• Fulmer Falls at George W. Childs Park

    Delaware Water Gap

    National Recreation Area NJ,PA

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  • Hornbecks Creek Trail Partial Closure

    The trail is closed between the first and second waterfall; a portion of the trail has sloughed off, causing a hazardous condition. The first waterfall is accessible from the 209 trailhead and the second waterfall is accessible from Emory Road.

  • River Road Closure

    Starting on Monday, September 8, River Road will be closed from Park Headquarters to Smithfield Beach while contractors complete pavement repairs. Access to Smithfield Beach will still be possible. More »

Wildflowers

Large yellow flower seen from directly above

Yellow pond lily/bullhead lily, Stuckey's Pond PA

NPS Photo by Ed Appel

During spring and summer, wildflowers abound in the park. Visitors can view such beauties as butterfly weed, wild bergamot, purple coneflower, and brown-eyed susan without ever leaving their cars. However, those walking the trails will discover much more. Each spring, trout lily, wake-robin, and Solomon's seal reward those hiking the boardwalk at Dingmans Falls. In the hardwood forests, hepatica and bloodroot welcome spring with their delicate bursts of beauty. Unusual flowers, such as Dutchman's-breeches, looking for all the world like rows of laundry hanging out to dry in some strange miniature world, provide a moment of comic relief. Wild columbines provide ruby-throated hummingbirds with sips of nectar. In summer along the Delaware River, cardinal flowers and blue lobelias bravely show their striking blooms as they struggle to survive an invasion by the non-native purple loosestrife. Along roadsides, giant cow-parsnips tower above companions, sporting bouquets of tiny white flowers at the top of their 4-8 foot stems. Head to head with the parsnips, yellow flowers of the common mullein peek out from the tops of their thick velvety stems, looking out of place, as indeed these invaders from Europe are. By September, the goldenrods and asters dominate the landscape, their late-summer flowers producing nectar for migrating monarchs and other butterflies.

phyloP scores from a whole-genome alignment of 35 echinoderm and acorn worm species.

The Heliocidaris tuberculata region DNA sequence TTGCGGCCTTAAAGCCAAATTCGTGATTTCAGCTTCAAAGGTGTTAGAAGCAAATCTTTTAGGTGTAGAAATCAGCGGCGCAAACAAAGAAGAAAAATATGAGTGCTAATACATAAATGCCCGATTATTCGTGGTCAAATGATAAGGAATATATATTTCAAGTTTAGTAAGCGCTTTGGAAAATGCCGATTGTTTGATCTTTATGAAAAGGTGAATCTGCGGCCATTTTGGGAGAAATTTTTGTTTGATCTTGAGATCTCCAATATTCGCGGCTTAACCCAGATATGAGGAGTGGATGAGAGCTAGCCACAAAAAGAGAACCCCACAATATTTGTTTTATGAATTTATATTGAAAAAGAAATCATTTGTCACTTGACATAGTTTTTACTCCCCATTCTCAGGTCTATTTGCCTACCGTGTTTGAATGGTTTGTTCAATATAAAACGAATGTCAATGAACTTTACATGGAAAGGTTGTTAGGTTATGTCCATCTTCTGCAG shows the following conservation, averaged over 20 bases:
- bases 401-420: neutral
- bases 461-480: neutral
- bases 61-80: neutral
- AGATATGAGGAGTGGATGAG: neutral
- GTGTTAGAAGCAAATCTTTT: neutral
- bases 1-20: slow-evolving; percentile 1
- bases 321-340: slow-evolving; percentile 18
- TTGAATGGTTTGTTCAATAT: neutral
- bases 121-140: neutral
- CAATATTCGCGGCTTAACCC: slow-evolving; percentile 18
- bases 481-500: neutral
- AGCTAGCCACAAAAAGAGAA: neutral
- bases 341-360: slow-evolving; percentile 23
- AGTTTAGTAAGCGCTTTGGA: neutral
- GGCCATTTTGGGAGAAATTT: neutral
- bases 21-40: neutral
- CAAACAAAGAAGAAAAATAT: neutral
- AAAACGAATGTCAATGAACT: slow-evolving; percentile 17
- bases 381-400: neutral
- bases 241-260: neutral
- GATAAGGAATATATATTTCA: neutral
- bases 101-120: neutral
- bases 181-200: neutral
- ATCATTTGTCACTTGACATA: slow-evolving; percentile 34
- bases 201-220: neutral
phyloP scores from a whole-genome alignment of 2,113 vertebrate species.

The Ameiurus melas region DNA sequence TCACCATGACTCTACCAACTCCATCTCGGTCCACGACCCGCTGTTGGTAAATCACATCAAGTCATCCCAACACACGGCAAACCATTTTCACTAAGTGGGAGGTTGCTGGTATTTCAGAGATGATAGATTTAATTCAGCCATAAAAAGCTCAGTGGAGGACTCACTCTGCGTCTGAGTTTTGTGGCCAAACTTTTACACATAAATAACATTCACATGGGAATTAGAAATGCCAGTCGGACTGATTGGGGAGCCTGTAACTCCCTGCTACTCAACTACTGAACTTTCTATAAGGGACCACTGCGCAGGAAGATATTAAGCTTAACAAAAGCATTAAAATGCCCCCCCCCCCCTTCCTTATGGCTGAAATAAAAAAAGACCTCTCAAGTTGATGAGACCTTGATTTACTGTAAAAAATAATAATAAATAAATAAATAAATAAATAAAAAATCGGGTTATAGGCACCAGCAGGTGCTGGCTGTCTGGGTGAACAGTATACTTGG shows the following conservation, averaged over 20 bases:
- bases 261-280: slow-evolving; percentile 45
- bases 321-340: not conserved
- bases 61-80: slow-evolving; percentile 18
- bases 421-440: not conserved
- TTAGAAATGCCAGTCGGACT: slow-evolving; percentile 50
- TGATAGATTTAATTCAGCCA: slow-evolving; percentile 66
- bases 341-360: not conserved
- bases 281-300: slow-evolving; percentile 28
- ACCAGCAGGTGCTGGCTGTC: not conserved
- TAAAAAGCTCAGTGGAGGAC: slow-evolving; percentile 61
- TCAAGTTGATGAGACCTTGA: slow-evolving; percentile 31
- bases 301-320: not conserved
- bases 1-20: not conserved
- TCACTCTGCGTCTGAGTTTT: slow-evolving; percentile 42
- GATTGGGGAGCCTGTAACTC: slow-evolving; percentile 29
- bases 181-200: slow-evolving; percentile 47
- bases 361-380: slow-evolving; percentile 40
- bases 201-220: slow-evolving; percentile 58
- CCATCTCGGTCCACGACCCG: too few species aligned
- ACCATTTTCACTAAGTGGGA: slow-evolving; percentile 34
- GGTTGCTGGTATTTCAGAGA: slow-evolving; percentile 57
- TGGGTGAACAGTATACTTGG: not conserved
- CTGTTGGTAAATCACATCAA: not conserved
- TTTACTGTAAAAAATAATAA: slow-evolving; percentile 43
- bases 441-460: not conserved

Did You Know?

A ranger testing water quality in a stream.

... that the Middle Delaware River exceeds ordinary federal standards for clean water. Because of this, special higher standards have been set for the river, so it does not "deteriorate" to being just "clean enough." The river in this park is, and will remain, truly "cleaner than clean." More...